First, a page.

March 19, 2021 – Although adults can buy and consume marijuana legally under Maine law, like alcohol, should they be getting behind the wheel after toking on a joint?

And if they do, can they be busted for driving under the influence? While law enforcement officers in Maine have been equipped for years with the tools necessary to gauge whether a drinking driver is over the legal limit, they appear to lack that same toolbox to detect the level of impairment of pot-smoking or edible-nibbling drivers. On Friday, police officers, sheriff’s deputies and game wardens, largely from Maine, were put to the test at a remote modern building that houses the offices of the nongovernmental, private, for-profit Maine Public Safety Training Institute near the Auburn-Lewiston Municipal Airport.  “They’re learning how to detect, investigate and document impairment,” institute Executive Director Andrea Thompson said.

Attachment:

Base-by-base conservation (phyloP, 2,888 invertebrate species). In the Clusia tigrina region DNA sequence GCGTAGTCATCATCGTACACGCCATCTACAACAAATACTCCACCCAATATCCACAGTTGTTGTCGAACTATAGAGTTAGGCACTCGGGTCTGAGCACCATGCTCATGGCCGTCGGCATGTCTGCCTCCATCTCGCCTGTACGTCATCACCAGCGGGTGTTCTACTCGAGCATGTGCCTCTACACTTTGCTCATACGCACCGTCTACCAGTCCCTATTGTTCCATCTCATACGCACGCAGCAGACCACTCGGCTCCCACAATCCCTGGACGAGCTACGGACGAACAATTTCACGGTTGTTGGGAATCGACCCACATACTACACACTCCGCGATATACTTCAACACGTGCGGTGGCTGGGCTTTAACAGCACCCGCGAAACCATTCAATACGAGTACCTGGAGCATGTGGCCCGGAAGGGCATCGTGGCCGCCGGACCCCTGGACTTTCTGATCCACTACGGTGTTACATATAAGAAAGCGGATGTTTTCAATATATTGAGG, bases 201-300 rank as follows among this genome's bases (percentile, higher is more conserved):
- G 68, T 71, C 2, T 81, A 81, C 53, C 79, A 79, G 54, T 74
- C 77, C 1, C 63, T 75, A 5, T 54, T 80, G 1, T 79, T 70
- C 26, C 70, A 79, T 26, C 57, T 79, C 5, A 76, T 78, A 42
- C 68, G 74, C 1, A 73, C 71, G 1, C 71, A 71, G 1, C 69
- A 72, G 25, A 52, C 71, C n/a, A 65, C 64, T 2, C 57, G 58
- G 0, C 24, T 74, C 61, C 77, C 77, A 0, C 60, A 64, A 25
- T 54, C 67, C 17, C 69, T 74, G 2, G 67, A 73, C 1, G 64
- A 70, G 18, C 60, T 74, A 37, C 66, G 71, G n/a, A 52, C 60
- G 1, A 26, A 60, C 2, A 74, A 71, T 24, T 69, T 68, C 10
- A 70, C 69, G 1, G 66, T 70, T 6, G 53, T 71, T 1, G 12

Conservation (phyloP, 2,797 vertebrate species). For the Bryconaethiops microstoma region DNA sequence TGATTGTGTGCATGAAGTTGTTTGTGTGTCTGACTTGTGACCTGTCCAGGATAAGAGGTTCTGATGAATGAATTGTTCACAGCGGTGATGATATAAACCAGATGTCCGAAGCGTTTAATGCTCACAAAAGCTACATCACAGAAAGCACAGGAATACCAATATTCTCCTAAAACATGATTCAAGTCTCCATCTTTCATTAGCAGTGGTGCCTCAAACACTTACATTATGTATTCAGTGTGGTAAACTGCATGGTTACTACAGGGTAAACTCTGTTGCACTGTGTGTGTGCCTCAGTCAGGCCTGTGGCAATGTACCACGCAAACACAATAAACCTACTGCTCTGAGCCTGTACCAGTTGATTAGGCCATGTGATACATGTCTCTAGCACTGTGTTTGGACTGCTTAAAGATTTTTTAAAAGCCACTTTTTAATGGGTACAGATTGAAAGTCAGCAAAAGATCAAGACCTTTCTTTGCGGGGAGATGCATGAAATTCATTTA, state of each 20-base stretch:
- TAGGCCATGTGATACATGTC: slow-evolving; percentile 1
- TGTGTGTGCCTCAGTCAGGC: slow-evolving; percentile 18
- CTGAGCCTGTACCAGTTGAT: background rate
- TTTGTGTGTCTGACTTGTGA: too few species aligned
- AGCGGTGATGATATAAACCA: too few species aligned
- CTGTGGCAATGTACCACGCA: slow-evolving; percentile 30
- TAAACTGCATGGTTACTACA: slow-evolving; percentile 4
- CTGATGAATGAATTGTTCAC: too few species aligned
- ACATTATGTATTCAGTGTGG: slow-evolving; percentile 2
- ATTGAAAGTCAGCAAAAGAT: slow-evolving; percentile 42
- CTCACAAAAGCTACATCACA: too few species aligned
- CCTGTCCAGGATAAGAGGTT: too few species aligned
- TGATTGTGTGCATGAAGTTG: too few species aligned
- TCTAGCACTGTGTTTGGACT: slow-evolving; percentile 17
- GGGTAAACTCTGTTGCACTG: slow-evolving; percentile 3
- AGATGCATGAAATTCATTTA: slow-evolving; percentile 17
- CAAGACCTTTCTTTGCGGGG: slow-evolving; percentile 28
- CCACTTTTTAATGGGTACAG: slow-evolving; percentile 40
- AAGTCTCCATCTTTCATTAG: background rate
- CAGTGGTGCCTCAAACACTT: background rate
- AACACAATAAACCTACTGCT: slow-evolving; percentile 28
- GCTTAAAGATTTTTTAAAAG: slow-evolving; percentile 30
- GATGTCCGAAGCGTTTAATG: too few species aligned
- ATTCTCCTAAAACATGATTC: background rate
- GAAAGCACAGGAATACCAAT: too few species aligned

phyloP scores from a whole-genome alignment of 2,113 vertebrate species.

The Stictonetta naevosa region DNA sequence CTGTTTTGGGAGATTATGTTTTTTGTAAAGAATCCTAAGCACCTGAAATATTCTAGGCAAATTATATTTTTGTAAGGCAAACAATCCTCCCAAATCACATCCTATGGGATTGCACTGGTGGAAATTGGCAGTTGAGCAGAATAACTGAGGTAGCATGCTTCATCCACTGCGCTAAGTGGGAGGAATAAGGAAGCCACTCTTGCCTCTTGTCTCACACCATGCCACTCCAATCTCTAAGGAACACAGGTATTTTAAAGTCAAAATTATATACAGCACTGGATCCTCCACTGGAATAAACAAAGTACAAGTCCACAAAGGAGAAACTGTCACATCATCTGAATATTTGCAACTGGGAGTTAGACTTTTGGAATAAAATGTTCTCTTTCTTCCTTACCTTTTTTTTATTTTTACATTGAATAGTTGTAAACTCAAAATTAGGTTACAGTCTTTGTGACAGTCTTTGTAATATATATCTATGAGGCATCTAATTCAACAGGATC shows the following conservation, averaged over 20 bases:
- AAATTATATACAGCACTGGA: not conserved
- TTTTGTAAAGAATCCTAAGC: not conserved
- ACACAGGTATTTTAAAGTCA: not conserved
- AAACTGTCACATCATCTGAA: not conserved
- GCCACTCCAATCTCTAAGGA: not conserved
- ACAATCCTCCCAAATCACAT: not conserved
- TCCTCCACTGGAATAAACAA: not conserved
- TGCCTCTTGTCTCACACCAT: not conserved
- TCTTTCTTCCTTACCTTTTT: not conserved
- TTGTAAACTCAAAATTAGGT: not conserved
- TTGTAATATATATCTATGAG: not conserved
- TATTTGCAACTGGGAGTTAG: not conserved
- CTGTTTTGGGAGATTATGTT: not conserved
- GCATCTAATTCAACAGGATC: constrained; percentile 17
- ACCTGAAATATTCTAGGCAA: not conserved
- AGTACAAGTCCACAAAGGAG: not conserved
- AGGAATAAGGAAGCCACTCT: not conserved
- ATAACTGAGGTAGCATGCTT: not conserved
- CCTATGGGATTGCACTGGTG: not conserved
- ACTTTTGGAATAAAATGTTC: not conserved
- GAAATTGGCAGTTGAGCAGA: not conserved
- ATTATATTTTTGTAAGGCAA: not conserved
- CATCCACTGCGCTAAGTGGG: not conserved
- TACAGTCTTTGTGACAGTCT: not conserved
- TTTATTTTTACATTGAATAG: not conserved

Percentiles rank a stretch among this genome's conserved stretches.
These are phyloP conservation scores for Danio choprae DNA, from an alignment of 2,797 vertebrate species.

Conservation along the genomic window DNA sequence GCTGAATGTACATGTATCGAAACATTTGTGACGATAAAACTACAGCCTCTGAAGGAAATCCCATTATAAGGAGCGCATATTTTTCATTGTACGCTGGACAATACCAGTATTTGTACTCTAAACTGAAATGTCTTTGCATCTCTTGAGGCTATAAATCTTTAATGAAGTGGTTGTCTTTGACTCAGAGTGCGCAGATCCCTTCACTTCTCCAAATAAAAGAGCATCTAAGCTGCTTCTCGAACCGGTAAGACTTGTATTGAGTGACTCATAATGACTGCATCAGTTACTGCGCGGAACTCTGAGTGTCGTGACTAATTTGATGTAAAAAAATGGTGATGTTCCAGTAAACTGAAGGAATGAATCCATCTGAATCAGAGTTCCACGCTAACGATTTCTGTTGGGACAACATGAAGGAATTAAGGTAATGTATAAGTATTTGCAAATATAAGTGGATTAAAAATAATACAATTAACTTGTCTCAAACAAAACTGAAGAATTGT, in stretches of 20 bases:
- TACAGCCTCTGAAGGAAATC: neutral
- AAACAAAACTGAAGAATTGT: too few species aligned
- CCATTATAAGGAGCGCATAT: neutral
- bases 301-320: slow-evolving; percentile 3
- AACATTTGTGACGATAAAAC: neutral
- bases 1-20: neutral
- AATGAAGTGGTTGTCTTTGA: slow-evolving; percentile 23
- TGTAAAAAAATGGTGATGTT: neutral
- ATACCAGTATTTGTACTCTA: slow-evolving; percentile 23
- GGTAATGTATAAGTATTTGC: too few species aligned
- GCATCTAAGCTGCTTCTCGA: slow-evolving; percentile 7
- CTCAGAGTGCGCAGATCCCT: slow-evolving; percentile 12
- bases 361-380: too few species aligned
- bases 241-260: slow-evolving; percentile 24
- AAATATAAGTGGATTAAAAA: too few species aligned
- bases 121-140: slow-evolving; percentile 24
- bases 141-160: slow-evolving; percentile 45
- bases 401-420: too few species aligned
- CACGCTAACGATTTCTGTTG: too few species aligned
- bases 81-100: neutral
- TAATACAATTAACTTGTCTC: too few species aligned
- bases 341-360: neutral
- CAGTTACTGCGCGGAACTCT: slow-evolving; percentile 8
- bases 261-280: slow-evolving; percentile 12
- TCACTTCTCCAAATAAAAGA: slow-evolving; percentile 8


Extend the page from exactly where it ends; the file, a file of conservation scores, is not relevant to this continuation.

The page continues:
Later in the day, they were tasked with applying their newly acquired skills on the variously buzzed volunteers in an effort to determine their respective levels of impairment.  “We’re trying to teach them how to find the clues, what to look for, what the variables are,” Thompson said, “and then, more importantly, documenting it appropriately.”  The officers weren’t made aware of which volunteers had consumed which type of cannabis and how much. Nor were they told which volunteer had abstained because he was the designated driver for two University of New Hampshire students.   Volunteers ranged from occasional users to veteran stoners, Thompson said.   After each officer had conducted field tests, the group later met for a roundtable discussion about the different elements that each of the volunteers had performed, such as the “walk and turn,” the “touch the finger to the nose, and the “stand on one foot.”  The officers assessed their volunteers’ respective performances and gauged their levels of impairment. Only afterward were they informed about the level of dosing of the volunteers, Thompson said.  “Some people are very, very, very obvious,” she said. “The regular users aren’t so much.”  All volunteers are vetted to rule out anyone with a criminal background or dependency issues and — these days — anyone who might have COVID-19, Thompson said.  So, while law enforcement officers are able to back up their field tests with breath tests and blood draws to determine whether a motorist’s blood/alcohol content is over the legal limit of 0.08 %, no such lab result is available yet for testing a cannabis-impaired driver.\. Because THC can remain in the bloodstream for long periods, Thompson said, “There’s no way right now for us to know, did they consume today, or did they consume two weeks ago.”



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